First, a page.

[P4320] What's love got to do with it? Political Imagination and Discourses of Love

Created by Amy Kallander
Friday, 11/18/16 10:00am

SUMMARY:

While emotions such as love were once considered universal, scholars in the humanities have argued that emotional states and expression are not only mediated through language, but also informed by norms that are particular to a given place and by factors such as class, gender, and sexuality. Some turn to psychology and neuroscience to substantiate these claims by demonstrating that there is no biological basis for emotion. Yet if love is not universal, does this imply a cultural determinism and civilizational hierarchies that further separate the Middle East from other global regions? How can feminist analysis of love challenge Orientalist associations of the Middle East as a space of sensuality and lust? In fact, the emphasis on the erotic harem was informed by a particularly European Christian understanding of sex as sinful, in many ways premised upon the absence of romantic love. This panel examines such politicization of love in a variety of modern and contemporary contexts.

Our papers engage with discourses about love from multiple geographic, temporal and disciplinary approaches to argue for the relevance of emotion to understanding the family, gender roles, sexuality, and the body as well as the study of social and cultural transformation, public health, science, and contemporary politics. Our work is informed by an engagement with cultural studies, feminist theory, literature, and the study of gender and sexuality. The panel brings together anthropologists and historians working on late Ottoman Istanbul, contemporary Turkey, post-colonial Tunisia and the Sahrawi Arab Democratic Republic. How are understandings of love informed by medical knowledge? How can shifting constructions of love be deployed by the women’s movement to argue for feminist politics or to challenge gender roles? How can emotions unite certain individuals as communities, or produce the diametrically opposed feelings of hatred or fear? How can love be deployed as a political tool and what is its relationship to revolution? What does a discourse on love implicate for politics in general and LGBTQ politics in particular? Collectively, our papers speak to common themes regarding the malleability of love and its enduring political, social and cultural relevance.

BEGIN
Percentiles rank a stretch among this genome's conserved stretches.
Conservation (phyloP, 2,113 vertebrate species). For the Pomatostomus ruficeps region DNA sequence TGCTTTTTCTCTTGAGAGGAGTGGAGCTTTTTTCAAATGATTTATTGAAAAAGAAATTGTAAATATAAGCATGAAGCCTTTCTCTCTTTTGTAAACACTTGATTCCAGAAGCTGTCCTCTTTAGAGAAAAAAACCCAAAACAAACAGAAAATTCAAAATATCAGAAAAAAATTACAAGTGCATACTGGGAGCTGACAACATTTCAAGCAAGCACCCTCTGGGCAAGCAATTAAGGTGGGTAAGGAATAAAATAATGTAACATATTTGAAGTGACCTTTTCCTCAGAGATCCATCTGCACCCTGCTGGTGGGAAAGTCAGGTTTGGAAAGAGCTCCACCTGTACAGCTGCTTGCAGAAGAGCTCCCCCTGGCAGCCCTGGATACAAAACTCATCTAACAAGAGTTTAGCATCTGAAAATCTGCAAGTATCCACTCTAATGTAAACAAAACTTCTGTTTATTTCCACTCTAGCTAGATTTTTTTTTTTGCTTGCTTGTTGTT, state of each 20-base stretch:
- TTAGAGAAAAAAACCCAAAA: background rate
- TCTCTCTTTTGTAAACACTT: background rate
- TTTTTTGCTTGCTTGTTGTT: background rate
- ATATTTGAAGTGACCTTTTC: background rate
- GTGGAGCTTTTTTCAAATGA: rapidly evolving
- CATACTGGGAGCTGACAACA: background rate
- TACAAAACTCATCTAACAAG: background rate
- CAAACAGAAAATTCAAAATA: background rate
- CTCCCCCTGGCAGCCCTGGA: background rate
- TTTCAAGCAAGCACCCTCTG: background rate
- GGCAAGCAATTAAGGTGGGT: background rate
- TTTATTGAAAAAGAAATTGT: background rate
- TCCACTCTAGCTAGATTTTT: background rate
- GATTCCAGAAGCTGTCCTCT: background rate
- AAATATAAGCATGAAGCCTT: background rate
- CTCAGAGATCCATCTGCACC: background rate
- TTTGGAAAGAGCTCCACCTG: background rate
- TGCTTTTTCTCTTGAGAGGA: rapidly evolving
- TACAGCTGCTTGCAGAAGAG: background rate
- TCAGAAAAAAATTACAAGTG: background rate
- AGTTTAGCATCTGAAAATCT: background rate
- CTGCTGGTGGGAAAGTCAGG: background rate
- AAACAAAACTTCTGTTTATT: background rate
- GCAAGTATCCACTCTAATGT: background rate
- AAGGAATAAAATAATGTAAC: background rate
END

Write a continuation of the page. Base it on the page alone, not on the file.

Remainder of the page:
DISCIPLINES:

Anthro; Hist

ABSTRACTS:

MEMBERS:

Amy Kallander

(Syracuse University)
Panel Participating Role(s): Organizer; Presenter;
Image

Secil Yilmaz

(Cornell University)
Panel Participating Role(s): Presenter;